The factor that potentially takes this case out of the guidelines heartland - the irrational application of an enhancement - is unmentioned in the guidelines. But as the Seventh Circuit has noted, the district court may depart if "the conduct at issue differs significantly from the norm even though the guideline linguistically applies." United States v. Jaderany , 221 F.3d 989, 995 (7th Cir. 2000), cert. denied , 531 U.S. 1151 12 (2001). That is exactly the situation here: ╖ 2T1.1(b)(1) applies by its plain terms, but, based on the particular facts of the case, its purposes are not served.
The background commentary to ╖ 2T1.1 offers the following explanation for the enhancement:
Criminally derived income is generally difficult to establish, so that the tax loss in such cases will tend to be substantially understated. An enhancement for offenders who violate the tax laws as part of a pattern of criminal activity from which they derive a substantial portion of their income also serves to implement the mandate of 28 U.S.C. ╖ 994(i)(2).
I will analyze the two justifications offered for the enhancement to determine whether they apply in a case such as this.
The first justification is that the amount of tax loss used to calculate the offense level will usually be understated when the unreported income came from criminal activity. This makes sense; criminals tend not to keep complete and accurate books (at least that the government can find). Thus, the provable tax loss will often be understated.
But that will not always be case. There will be situations where, as here, the tax loss based on unreported income can be computed to the penny, and as a result there will be no understatement, substantial or otherwise. In such situations, adding two points to the offense level does nothing except overstate the seriousness of the offense because it increases punishment based on a factor which is demonstrably not present. The purpose of the enhancement is not served, and the penalty is increased beyond that envisioned by the Commission.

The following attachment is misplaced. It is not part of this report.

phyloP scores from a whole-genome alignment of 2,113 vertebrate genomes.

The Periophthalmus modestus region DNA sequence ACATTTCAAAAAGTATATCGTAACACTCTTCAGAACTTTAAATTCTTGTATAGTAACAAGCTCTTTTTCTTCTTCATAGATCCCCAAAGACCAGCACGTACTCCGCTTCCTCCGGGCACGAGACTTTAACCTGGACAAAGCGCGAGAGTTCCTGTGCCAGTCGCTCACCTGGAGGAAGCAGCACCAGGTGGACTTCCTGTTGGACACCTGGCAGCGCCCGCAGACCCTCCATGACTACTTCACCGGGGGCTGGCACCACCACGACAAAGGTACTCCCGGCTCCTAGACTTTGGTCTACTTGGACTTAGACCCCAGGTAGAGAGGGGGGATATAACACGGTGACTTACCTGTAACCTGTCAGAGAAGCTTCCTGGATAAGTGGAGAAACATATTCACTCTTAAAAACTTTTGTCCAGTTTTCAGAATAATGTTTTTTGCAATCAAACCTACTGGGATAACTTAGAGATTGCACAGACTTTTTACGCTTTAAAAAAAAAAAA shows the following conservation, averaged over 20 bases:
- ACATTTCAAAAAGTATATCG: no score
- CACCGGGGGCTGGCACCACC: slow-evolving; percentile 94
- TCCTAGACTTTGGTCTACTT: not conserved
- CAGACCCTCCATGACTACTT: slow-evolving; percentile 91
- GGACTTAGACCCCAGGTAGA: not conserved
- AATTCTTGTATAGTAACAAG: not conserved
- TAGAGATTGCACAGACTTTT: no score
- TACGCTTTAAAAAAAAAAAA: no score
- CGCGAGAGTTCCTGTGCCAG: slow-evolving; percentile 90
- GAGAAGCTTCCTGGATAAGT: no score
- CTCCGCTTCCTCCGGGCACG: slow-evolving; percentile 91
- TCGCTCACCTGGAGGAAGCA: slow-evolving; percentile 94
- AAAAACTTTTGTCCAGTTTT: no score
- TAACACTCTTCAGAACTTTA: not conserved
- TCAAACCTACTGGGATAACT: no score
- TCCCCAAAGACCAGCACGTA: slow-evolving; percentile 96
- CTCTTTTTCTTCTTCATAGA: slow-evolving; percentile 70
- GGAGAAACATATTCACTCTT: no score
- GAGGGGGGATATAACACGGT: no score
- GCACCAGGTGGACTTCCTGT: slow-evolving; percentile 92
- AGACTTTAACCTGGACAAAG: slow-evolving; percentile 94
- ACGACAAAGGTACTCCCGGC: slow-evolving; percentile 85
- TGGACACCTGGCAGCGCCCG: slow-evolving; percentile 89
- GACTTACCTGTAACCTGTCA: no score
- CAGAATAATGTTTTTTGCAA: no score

The second rationale offered for ╖ 2T1.1(b)(1) is that it serves the purpose of 28 U.S.C. ╖ 994(i)(2), which states:
The Commission shall assure that the guidelines specify a sentence to a substantial term of imprisonment for categories of defendants in which the defendant . . . committed the offense as part of a pattern of criminal conduct from which the defendant derived a substantial portion of the defendant's income . . . .
The Commission indicates that it authored this particular enhancement so that defendants who committed tax offenses as part of a pattern of criminal activity would receive stiffer sentences.
In the present case, defendant's tax offenses were an incident of her embezzlement. Although defendant was not charged with embezzlement, she admitted that she stole about $113,000 from her employer. She failed to pay over payroll taxes in order to provide sufficient funds for her to steal. Therefore, on the surface, it might appear that this rationale for the enhancement applies.
However, to apply the enhancement based on the "pattern of criminal activity" justification would be in considerable tension with the rule against double counting. This is so because the losses occasioned by defendant's other criminal conduct - her embezzlement - were fully taken into account in establishing the offense level on her tax evasion convictions. The money she embezzled and the money she failed to send the IRS is the same. 3 Moreover, if extra punishment is called for based on her conduct relative to Marken that purpose is served by application of the ╖ 3131.3 enhancement (recall that Marken is not the victim of defendant's offense of conviction).